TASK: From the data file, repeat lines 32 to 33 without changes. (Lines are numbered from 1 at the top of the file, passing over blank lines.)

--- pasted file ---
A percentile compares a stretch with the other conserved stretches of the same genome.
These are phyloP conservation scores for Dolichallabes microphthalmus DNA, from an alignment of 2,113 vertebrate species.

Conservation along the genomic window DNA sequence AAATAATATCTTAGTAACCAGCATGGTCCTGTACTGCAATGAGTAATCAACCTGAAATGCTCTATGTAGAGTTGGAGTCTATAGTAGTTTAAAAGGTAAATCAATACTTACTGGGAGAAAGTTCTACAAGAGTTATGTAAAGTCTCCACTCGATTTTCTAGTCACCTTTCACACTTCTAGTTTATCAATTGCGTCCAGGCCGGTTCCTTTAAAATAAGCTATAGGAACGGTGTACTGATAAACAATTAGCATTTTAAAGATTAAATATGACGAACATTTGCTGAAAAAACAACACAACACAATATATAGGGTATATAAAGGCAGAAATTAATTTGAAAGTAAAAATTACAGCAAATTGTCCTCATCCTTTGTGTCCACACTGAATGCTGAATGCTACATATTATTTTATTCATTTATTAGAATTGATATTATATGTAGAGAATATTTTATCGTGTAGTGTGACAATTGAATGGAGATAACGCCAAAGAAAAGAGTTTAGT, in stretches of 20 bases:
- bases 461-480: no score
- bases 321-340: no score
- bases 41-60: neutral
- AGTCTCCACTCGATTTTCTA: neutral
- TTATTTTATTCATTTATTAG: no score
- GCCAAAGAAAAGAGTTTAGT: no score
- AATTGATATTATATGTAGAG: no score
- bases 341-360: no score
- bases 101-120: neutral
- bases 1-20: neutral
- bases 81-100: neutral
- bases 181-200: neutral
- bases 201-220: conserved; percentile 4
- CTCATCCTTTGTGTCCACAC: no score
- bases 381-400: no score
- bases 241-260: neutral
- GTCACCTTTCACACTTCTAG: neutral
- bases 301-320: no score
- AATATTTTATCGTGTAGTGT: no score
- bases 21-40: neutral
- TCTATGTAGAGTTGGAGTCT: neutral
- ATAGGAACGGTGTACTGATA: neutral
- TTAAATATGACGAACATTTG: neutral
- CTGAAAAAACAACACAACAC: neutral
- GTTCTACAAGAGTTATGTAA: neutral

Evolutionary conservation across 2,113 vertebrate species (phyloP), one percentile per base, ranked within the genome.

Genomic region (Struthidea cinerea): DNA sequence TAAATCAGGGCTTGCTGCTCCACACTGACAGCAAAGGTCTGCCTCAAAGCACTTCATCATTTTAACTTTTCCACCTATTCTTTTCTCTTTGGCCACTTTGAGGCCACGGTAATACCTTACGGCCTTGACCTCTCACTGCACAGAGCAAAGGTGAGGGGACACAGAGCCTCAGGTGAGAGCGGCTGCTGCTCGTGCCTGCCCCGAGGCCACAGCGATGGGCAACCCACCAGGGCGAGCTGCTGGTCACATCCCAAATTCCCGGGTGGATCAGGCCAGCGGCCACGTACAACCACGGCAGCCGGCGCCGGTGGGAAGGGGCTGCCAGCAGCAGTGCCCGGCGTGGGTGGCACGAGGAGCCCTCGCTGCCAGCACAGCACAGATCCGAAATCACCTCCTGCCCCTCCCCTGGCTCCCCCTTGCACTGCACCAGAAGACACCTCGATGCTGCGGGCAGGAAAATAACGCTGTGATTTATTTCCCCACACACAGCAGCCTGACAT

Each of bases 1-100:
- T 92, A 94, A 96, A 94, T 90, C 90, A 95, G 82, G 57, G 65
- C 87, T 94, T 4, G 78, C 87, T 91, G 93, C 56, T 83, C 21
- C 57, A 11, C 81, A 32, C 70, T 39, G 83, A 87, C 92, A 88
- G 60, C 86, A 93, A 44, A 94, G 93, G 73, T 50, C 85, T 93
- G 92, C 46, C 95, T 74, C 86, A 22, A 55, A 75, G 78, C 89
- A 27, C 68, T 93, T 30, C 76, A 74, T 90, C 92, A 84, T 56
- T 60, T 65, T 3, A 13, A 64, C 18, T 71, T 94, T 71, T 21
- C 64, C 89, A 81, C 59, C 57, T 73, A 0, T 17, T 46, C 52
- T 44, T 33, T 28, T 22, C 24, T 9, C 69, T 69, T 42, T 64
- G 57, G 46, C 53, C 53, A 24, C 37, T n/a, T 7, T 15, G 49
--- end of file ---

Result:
- T 92, A 94, A 96, A 94, T 90, C 90, A 95, G 82, G 57, G 65
- C 87, T 94, T 4, G 78, C 87, T 91, G 93, C 56, T 83, C 21